Mobile-based assessment is promising in various aspects and researchers examined users’ experiences to find whether those promises were actualized. Promises of mobile-based assessment can be classified into two broad categories: providing mobility and practicality to assessment and helping some important educational practices such as supporting instruction; enabling different types of assessment. Research on mobile-based assessment has shown that mobile assessment provided a practical and meaningful assessment experience that could be accessible everywhere.
Students’ experiences supported that mobile-based assessment provided mobility and practicality to their learning and assessment experiences. Huang, Lin, and Cheng (2009), for example, in a study conducted with eighty students and eight teachers found that mobile phones provided mobility, appropriate enviroment for assessment, and an effective tool for testing. Similarly, medical science teachers in Virvou and Alepis’ study (2005), who required to be in many places through the day such as hospital, college classrooms, and clinics, enjoyed the mobile nature of mobile based assessment. In another study, Romero, ventura, de Bra mobile (2009) indicated that learners could use mobile assessment for self-assessment in their free time, traveling, or waiting for transportation. And lastly, Santoes et al. ‘s study has shown that mobile-based assessment allows students to create and follow an assessment in a real-world environment underlined a unique a specialized contribution of mobile nature of mobile assessment.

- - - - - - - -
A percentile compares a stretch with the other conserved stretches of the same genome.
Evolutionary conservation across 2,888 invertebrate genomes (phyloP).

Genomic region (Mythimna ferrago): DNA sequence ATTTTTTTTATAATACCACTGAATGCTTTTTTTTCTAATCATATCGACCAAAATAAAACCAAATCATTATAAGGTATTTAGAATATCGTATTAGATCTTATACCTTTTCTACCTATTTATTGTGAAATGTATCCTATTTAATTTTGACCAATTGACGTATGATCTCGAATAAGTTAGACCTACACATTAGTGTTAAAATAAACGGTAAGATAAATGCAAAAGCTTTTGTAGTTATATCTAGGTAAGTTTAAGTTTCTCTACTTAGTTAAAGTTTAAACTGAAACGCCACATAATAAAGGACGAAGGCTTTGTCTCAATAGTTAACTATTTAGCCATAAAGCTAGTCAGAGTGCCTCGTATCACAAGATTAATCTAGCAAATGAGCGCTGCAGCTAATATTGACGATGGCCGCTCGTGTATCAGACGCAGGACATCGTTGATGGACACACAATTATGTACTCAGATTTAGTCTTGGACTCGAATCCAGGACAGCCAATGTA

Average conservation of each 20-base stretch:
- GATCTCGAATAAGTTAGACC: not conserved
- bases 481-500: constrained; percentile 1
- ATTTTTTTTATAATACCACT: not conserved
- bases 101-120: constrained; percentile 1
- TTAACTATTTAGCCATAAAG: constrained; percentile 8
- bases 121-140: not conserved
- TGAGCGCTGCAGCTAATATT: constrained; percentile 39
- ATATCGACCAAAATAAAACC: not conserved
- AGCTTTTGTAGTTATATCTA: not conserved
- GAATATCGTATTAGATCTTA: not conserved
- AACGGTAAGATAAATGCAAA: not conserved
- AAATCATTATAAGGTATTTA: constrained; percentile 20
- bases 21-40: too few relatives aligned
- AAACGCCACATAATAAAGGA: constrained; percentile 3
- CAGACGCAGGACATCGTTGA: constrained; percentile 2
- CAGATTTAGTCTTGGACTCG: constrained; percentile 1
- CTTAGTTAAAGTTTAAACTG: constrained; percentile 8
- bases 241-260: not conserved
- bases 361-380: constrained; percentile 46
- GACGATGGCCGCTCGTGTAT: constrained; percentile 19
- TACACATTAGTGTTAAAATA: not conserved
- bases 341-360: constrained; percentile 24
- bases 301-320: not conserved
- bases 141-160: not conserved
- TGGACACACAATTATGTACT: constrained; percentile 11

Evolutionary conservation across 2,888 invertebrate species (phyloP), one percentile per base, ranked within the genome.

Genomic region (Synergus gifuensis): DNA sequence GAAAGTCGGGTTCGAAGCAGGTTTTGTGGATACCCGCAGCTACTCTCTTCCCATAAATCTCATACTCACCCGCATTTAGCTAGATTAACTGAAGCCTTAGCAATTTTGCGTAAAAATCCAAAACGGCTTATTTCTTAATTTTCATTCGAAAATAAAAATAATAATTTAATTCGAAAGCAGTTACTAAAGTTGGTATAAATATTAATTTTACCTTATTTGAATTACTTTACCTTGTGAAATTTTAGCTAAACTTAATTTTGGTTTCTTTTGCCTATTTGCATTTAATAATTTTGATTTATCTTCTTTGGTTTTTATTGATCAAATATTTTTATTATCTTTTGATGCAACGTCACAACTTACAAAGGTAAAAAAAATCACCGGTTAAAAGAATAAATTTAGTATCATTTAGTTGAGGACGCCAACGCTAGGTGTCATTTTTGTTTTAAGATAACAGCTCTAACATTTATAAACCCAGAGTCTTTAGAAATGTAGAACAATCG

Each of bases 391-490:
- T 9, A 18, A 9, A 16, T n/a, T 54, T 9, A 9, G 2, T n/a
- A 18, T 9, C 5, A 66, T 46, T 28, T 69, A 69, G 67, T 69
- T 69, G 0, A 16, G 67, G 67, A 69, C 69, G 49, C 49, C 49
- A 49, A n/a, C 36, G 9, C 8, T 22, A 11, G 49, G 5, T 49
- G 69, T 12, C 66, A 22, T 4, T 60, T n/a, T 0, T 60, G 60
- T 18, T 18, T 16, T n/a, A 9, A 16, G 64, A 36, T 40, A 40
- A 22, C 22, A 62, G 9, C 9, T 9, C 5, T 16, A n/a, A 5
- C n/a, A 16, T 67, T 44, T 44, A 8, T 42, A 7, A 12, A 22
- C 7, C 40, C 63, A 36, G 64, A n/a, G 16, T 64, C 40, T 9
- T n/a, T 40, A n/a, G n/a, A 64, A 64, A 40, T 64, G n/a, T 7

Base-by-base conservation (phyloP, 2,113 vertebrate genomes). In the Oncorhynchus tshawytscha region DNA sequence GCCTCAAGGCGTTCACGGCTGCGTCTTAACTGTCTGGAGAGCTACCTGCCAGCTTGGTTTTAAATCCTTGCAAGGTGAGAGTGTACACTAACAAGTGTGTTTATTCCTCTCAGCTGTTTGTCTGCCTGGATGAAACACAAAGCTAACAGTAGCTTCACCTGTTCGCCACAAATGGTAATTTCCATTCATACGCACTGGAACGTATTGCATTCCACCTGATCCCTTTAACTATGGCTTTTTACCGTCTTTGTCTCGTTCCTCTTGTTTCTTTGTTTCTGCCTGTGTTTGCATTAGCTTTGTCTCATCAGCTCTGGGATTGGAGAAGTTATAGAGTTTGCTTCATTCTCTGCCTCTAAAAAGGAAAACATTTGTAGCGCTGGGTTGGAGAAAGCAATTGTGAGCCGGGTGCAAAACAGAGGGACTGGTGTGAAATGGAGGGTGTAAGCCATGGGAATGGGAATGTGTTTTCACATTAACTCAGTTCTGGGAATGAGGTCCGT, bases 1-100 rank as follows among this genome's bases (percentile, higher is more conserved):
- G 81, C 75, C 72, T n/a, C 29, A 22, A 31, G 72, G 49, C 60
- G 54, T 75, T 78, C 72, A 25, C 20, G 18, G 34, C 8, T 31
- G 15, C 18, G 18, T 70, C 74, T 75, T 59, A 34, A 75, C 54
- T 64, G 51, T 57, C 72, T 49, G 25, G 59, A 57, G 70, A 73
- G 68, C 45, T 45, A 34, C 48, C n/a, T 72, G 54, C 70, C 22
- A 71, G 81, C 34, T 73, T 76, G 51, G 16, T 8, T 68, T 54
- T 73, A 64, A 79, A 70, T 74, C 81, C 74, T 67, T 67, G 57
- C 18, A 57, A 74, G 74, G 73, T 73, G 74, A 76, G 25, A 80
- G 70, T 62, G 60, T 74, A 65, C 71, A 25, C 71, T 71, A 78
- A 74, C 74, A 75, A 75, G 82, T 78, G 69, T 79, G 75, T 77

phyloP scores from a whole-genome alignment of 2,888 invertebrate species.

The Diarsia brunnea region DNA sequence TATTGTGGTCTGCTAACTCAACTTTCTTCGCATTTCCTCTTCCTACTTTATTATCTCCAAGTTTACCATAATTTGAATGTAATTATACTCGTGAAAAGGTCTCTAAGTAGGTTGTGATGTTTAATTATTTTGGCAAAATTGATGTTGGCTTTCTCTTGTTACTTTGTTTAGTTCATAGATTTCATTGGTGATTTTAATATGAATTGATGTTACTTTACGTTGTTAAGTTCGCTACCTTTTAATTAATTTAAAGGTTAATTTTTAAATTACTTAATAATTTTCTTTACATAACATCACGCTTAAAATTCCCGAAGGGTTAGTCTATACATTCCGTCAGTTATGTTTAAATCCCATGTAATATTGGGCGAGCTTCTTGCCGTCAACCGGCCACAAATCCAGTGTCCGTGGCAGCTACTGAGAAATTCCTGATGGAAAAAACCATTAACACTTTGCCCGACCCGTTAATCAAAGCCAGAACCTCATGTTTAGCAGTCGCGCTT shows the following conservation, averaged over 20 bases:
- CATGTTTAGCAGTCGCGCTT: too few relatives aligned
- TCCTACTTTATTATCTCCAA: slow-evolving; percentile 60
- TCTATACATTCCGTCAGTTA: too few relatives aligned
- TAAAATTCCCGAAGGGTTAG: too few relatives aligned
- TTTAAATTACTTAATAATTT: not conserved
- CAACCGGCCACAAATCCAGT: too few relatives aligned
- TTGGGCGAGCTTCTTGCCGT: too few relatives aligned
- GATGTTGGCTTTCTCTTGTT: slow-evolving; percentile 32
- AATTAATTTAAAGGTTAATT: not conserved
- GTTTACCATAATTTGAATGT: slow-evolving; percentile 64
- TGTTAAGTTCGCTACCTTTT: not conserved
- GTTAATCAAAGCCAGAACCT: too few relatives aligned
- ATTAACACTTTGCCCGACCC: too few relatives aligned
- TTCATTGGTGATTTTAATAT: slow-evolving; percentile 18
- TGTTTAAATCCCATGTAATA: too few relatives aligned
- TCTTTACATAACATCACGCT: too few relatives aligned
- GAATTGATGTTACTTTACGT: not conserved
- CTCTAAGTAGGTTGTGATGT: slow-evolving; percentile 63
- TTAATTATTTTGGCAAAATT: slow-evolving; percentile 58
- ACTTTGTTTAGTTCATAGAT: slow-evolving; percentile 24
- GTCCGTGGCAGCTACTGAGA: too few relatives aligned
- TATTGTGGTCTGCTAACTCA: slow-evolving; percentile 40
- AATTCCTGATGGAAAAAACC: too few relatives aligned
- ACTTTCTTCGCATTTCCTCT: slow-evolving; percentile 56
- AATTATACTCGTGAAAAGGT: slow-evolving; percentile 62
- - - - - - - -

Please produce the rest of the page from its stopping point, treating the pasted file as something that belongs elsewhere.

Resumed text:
In addition to mobility, studies in this area have indicated that mobile-based assessment was practical to use. For example, in the studies conducted by Taylore et al.’s and Santos et al., the participants preferred using mobile phones over carrying piles of paper of their performance or a dossier with questions. Also, research on mobile-based assessment has shown that students can benefit from receiving feedback (Santos et al., 2011; Taylore et al., 2010), keeping track of their improvement (Dearnley et al., 2013; Virvous & Alepis, 2005), and opportunity for self-directed learning (McGuire, 2005). In addition, students reported that mobile-based assessment encouraged reflection (Dearnley et al., 2013), enhanced accessibility for everyone (Romero et al., 2009), allowed for more dynamic activities (Santos et al., 2011), and indicated interaction between learners and teachers (McGuire, 2005; Taylore et al., 2010).